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The Florida Wrongful Death Act And You

Attorneys in Florida can only launch wrongful death suits on behalf of clients when cases follow the guidelines set out in the Florida Wrongful Death Act. The act only allows specific people to seek damages for a wrongful death. These persons include:
*A surviving spouse. A spouse may seek damages for loss of companionship, for pain and suffering and for lost services and economic support. This means that any income the deceased could have made in a lifetime and any household services or tasks the loved one would have completed are taken into consideration when determining wrongful death suits. If a spouse paid funeral or memorial service costs, the spouse may be able to sue for these costs to be covered as well.

*A dependent or partly dependent blood relatives. If the person who has passed on supported or helped to support grandchildren, parents, siblings, children, or even adopted children, those persons can launch a wrongful death lawsuit to seek compensation for the support lost.

*Surviving children of the person who has passed on. Any surviving children under the age of 25 can recover damages for lost support but also for lost parental guidance, loss of companionship and for suffering.

*The estate of the person who has passed on. It is possible for an estate to seek “lost net accumulations of the estate” damages, which are damages against any assets which the loved one may have acquired during their lifetime. When an estate files a wrongful death suit, it is important to hire qualified Florida attorneys, as these cases require expert testimony to prove what sort of assets a person could have reasonably earned over a remaining work-life expectancy. If a wrongful death was caused by medical malpractice, the estate can also usually seek damages to cover medial bills attributed directly to the medical negligence.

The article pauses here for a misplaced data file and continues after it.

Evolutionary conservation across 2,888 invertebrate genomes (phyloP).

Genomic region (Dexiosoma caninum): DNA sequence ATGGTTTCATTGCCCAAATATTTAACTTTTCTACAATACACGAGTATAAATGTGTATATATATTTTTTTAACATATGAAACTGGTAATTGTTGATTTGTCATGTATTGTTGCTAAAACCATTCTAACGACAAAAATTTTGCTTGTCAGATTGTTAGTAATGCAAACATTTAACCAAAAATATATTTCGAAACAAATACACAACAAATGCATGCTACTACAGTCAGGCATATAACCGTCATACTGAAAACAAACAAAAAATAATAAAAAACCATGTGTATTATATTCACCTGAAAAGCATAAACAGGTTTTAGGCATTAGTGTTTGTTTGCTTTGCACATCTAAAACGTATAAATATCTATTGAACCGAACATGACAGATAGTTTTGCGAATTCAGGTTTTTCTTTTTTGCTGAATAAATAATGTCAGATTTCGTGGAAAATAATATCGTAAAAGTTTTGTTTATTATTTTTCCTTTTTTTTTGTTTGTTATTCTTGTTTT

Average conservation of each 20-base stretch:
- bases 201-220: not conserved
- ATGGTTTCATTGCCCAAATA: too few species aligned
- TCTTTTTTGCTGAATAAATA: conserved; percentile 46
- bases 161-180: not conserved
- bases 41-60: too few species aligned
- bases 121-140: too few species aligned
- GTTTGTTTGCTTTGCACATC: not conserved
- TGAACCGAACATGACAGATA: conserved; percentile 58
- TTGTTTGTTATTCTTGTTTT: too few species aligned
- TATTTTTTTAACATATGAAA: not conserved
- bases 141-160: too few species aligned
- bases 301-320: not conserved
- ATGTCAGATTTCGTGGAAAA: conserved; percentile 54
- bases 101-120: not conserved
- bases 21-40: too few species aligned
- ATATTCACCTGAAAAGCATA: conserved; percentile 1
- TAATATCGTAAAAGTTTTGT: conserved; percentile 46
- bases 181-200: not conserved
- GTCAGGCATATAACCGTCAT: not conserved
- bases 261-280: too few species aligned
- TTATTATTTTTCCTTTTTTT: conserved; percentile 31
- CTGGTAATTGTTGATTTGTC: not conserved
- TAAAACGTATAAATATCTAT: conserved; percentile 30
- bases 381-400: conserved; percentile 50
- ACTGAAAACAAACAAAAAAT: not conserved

Some groups point out that the Florida Wrongful Death Act may not fully protect the elderly and young, unmarried adults. Cases of nursing home and elder abuse are rife, but if an elderly loved one passes away due to the negligence of a nursing home or elder care facility, the estate may not be able to bring a lawsuit under the Florida Wrongful Death Act, if the children of the elderly person are over 25 years of age and if the person has no surviving spouse. At most, a family devastated by their loss might be able to sue for medical costs and funeral expenses. Similarly, independent adults who are unmarried and have no children may also fall prey to medical malpractice, but their devastated families may not be able to face those responsible in court.

If you have lost a loved one due to someone else’s negligence, you need a qualified Florida attorney to help you determine whether you have a case or not. We understand how difficult a wrongful death case can be and so we offer a free, no-obligation consultation. Call 1- 800-535-2962 (1 800 5 FLAXMAN) and we will discuss your options.